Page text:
- Fools — who fool themselves by resorting to a handful of spurious arguments and strategies that Pauline turns into a list of “Games dopamine addicts play to avoid admitting they’re dopamine addicts.”
- The few — who actually listen and say they’re intrigued but inevitably leave Pauline and Sam with a sense that, no matter how intrigued they say they are, they always turn out to be too busy trying to figure out why the species is mired in chaos to take the time to learn why the species is mired in chaos.
The rest of the year passes without any wild motorcycle chases or gun fights. Not a single scientist tries to take credit for Pauline’s findings and there aren’t any hired goons sent by the corporations or drug lords to silence Sam or Pauline.
Instead, Sam convinces Pauline to accept that anyone who claims to understands DIM should understand why it’s illogical to expect DIM sufferers to listen to anyone, especially two nobodies with three science courses between them.
The final scene opens with the camera focused on Pauline’s back. Suddenly, there’s a loud pop that sounds like a gunshot. When Pauline turns around, she’s pouring champagne into two glasses.
Once again, it’s New Year’s Eve. As Pauline hands a glass to Sam, she watches a TV commentator editorialize on the very real possibility that civilization is on the brink of total collapse.
With video footage of the past year’s most depressing events rolling, the reporter reads from his script,
“In 1963 Bertrand Russell predicted, ‘The human race may well become extinct before the end of the current century.’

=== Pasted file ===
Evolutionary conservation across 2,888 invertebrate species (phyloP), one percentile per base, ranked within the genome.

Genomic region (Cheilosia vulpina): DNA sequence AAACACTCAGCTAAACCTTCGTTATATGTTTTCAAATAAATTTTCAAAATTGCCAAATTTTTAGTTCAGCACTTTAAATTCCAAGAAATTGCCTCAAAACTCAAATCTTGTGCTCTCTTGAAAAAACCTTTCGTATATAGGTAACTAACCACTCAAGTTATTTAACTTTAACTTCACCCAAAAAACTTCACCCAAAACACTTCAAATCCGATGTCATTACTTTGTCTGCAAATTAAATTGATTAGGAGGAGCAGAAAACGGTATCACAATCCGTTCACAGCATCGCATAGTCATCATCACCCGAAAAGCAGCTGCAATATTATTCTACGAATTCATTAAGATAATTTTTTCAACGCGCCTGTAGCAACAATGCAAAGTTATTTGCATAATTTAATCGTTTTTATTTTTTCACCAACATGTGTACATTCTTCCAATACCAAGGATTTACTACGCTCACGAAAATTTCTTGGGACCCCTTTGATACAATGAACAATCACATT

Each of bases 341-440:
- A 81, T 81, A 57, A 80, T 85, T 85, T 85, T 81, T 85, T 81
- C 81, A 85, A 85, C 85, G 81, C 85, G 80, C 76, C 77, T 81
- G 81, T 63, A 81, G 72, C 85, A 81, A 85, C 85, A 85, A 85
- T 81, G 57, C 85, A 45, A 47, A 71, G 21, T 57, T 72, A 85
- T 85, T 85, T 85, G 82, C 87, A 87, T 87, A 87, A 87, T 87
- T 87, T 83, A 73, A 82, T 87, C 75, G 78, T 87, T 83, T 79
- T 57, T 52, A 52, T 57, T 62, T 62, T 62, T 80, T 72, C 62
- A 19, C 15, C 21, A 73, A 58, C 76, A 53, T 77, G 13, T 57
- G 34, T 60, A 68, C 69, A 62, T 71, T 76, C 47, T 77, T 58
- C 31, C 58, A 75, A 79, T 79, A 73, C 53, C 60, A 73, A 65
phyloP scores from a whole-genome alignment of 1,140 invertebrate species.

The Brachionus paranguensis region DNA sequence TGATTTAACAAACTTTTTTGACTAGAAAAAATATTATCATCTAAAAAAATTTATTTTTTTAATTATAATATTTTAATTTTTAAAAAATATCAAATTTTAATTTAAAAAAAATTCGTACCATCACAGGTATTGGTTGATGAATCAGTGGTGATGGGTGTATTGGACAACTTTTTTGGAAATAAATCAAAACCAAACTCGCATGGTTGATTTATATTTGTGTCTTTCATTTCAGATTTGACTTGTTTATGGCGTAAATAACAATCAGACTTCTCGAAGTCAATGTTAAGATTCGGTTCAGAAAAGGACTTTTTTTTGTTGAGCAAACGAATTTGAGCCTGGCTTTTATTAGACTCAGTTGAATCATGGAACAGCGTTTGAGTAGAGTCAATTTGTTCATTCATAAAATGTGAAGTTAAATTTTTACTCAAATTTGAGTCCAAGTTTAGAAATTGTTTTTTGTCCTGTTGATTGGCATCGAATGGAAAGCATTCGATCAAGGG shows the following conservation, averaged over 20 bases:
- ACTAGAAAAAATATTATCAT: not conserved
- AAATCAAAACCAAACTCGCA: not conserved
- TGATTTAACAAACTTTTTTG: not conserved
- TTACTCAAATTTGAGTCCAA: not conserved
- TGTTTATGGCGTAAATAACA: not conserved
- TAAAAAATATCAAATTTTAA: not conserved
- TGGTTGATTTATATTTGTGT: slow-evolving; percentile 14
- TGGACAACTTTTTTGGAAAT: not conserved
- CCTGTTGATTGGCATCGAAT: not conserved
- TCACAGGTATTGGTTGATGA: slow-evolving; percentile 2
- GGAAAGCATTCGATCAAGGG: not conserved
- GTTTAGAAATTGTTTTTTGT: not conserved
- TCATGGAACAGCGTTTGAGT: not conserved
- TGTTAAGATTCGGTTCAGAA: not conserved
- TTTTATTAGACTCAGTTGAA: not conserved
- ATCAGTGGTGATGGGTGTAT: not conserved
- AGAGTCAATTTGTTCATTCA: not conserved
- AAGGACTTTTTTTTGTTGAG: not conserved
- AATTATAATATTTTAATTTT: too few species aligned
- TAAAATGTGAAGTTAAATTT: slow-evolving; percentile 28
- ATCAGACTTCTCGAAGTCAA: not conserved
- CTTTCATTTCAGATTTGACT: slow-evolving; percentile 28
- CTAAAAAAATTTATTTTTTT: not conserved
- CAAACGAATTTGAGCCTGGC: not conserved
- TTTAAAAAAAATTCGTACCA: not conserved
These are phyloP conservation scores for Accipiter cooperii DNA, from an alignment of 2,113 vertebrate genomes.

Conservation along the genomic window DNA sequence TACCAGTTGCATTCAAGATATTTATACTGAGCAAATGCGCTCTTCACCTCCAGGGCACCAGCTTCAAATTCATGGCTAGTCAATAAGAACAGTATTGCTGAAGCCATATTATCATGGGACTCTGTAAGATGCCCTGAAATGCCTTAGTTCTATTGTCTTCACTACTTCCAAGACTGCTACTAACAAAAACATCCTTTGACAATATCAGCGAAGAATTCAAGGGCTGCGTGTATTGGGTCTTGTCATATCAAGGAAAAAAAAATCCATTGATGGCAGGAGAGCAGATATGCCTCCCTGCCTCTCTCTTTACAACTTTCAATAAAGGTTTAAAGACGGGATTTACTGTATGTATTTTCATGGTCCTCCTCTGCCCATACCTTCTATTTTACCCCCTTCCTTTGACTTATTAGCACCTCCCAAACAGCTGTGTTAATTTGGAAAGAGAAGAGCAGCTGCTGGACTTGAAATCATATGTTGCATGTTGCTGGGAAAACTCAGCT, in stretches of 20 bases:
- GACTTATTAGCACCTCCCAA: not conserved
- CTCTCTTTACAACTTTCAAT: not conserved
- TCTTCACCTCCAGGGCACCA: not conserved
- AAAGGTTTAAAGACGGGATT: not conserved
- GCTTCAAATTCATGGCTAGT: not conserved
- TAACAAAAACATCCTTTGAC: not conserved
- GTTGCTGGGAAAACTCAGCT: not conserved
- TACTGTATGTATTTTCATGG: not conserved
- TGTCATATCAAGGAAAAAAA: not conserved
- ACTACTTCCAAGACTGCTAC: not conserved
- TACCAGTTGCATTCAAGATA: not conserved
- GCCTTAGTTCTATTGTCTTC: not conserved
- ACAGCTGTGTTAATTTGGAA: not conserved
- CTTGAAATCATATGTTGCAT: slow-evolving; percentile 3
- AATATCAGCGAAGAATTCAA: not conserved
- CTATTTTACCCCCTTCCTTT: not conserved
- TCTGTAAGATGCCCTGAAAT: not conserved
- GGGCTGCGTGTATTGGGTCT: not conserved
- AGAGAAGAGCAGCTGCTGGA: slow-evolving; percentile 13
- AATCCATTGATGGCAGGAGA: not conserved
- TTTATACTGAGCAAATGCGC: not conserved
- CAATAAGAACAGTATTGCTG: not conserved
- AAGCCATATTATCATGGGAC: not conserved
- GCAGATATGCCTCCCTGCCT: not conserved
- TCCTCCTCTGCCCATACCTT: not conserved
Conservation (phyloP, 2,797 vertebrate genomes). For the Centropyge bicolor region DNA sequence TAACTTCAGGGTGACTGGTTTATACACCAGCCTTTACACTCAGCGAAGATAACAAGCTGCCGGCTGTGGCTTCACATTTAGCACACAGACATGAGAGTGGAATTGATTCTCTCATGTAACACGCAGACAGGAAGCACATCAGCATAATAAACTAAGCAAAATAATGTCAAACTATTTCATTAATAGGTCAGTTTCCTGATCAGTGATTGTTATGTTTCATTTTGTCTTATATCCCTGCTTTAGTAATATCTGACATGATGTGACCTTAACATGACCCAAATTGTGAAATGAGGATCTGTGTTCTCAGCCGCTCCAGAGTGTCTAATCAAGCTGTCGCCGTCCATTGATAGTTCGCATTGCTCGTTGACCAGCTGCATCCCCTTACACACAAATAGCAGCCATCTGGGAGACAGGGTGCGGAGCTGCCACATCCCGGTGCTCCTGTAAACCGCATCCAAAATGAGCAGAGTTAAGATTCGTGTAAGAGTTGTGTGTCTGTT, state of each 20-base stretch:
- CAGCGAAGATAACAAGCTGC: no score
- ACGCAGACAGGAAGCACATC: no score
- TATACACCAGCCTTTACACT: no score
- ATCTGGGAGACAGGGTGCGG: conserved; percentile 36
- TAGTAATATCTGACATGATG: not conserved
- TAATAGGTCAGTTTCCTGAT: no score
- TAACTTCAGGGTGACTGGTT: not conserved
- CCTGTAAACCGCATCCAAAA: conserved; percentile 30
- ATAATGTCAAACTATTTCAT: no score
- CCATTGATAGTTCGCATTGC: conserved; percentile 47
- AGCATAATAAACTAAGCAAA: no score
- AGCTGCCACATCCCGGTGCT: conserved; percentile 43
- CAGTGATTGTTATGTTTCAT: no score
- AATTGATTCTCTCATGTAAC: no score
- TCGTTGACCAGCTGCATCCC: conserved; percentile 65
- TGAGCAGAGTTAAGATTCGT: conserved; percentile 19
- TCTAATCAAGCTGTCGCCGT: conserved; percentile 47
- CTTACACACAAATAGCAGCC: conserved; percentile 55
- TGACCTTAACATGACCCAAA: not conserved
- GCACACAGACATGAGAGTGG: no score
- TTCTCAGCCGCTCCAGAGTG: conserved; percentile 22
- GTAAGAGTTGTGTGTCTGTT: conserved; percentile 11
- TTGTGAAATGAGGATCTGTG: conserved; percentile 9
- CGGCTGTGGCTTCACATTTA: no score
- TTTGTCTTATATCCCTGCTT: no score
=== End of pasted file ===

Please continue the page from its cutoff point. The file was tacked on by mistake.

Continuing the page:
“A decade later Desmond Morris wrote, ‘We are, to put it mildly, in a mess, and there is a strong chance that we shall have exterminated ourselves by the end of the century.‘
“And more than 30 years ago R. Buckminster Fuller estimated that we had less than 20 years to come to our senses.
“They were only three of many great thinkers who were wrong about the exact date but right about the urgency. We are living on borrowed time, and instead of working together to make things better, we’re making things worse every day.
“It’s sad to think that a species with so much potential proved totally hopeless when it came to identifying and solving our problems.”
“And as we enter the new year, we can only…
After muting the audio, Sam flips though the channels until she spots a favorite celebrity counting down to midnight.
With the numbers flashing on the screen Sam raises her glass and proposes a toast, “Here’s to the perils of Pauline!”
“No,” Pauline says, clinking her glass into Sam’s, “Here’s to the end!”
As the two women empty their glasses, the screen fades to black and two words appear…
With the credits rolling, Kris Kristopherson sings a passage from his song, Beat the Devil.
If you waste your time a-talkin’
to the people who don’t listen,
To the things that you are sayin’,
who do you think’s gonna hear.
And if you should die explainin’
how the things that they complain about,
Are things they could be changin’,
who do you think’s gonna care?
There were other lonely singers in a world turned deaf and blind,
Who were crucified for what they tried to show.
And their voices have been scattered by the swirling winds of time.
‘Cos the truth remains that no-one wants to know.
If you’ve read this far, one of the following things is likely occurring:
- your brain has already convinced you that the above is ridiculous, impossible, illogical, nonsensical, B-O-R-I-N-G! or…
- your head is filling with logical sounding objections and arguments that will divert your attention away from what you don’t want to know, or…
- you find the information interesting, compelling, or convincing, but within minutes, if not seconds, you’ll be scrambling for something to do, and you’ll never think about what you read or talk about it with anyone.
One way or another, dopamine will have prevented you from honestly considering the painful and unpleasant possibility that, just like almost everyone else, you are lost in a dopamine matrix that’s keeping you from wanting to learn everything you can about a scientific finding that‘s stranger than fiction.